I am reading the textbook algorithms by S. Dasgupta, C.H. Papadimitriou, and U.V. Vazirani
The authors state in page $67$:
The preceding formula implies an $O(n^3)$ algorithm for matrix multiplication: there are $n^2$ entries to be computed, and each takes $O(n)$ time. For quite a while, this was widely believed to be the best running time possible, and it was even proved that in certain models of computation no algorithm could do better. It was therefore a source of great excitement when in $1969$, the German mathematician Volker Strassen announced a significantly more efficient algorithm, based upon divide-and-conquer.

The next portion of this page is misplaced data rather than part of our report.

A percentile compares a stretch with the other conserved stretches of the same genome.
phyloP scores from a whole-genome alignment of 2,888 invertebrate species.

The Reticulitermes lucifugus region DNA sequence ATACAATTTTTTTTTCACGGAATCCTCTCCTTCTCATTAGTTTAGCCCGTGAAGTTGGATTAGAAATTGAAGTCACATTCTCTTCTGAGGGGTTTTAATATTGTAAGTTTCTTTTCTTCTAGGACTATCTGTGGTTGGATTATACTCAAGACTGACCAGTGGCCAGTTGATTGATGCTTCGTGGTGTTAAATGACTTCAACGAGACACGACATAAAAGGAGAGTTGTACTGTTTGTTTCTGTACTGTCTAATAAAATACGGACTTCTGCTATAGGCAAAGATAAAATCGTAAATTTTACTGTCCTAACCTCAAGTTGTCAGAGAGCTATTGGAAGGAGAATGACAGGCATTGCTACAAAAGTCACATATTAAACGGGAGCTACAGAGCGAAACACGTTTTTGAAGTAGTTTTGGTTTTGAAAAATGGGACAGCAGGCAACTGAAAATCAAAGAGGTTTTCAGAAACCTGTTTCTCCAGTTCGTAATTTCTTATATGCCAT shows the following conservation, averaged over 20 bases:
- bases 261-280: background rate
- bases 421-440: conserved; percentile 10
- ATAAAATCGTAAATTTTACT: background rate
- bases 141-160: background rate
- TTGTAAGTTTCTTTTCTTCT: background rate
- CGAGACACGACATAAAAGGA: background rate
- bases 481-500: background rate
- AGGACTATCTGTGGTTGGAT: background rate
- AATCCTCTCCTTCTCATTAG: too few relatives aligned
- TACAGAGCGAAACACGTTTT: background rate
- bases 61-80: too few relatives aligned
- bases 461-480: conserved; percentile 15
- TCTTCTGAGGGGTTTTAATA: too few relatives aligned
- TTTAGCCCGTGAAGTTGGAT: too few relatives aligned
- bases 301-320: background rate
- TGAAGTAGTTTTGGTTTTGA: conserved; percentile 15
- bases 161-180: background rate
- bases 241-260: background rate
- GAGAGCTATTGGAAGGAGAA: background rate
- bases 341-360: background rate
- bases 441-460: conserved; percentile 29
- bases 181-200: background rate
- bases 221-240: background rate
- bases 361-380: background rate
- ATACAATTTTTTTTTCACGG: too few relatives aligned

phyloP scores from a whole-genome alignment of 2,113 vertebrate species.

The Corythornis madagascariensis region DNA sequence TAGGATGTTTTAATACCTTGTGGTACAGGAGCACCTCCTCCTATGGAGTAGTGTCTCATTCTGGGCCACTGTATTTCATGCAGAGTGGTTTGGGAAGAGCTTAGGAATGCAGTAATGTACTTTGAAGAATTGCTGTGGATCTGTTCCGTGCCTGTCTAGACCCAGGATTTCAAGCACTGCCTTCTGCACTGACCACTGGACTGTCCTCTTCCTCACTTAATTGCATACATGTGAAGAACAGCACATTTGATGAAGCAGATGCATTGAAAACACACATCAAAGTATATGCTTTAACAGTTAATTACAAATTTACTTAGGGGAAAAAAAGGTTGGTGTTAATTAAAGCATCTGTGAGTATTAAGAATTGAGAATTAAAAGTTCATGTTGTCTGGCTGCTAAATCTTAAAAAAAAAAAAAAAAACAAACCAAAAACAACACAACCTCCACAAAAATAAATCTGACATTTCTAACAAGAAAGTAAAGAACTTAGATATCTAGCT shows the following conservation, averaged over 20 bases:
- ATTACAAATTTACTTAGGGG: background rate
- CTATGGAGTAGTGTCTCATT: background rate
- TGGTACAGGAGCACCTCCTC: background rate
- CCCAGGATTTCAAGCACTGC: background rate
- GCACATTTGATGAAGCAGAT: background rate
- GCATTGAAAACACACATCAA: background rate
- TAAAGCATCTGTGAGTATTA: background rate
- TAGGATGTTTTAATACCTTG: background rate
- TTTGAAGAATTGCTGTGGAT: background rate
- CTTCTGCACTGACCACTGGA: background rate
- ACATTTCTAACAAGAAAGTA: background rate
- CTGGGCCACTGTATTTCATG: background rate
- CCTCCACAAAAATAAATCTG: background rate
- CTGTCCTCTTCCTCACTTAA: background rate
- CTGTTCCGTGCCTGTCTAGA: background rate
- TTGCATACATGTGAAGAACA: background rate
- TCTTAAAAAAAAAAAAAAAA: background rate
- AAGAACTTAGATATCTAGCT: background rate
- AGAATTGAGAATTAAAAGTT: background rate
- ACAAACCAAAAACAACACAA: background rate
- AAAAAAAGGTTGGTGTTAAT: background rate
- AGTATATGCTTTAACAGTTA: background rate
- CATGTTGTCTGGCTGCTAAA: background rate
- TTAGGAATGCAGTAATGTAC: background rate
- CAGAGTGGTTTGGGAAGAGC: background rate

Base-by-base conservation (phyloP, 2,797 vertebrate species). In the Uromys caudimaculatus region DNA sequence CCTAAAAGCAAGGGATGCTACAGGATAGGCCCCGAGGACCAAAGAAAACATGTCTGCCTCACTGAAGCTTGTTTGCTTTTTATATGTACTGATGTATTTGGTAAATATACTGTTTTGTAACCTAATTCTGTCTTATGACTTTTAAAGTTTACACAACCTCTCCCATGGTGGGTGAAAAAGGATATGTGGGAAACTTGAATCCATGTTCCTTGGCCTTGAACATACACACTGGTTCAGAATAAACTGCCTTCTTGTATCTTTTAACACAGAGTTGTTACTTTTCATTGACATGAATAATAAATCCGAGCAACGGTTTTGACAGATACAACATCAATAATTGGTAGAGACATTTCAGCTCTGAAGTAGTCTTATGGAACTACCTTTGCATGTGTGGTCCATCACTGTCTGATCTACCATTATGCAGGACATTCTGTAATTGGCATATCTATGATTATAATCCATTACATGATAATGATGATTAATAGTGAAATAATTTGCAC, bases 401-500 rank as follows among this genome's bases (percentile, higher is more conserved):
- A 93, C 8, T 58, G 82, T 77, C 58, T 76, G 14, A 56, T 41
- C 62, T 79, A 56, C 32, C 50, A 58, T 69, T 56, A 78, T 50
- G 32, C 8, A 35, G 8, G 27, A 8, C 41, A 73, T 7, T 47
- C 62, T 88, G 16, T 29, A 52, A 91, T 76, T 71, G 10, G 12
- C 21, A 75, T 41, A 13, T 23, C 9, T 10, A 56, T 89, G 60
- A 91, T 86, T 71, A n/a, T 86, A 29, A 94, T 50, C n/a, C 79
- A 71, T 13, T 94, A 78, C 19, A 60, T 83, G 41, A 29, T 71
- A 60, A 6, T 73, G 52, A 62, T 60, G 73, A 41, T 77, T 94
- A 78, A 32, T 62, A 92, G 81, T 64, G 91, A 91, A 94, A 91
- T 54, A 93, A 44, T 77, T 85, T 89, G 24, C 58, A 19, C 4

The statement that interests my more in this quotation, is:
it was even proved that in certain models of computation no algorithm could do better.
Could anyone support me with some references where I can find a proof of that kind?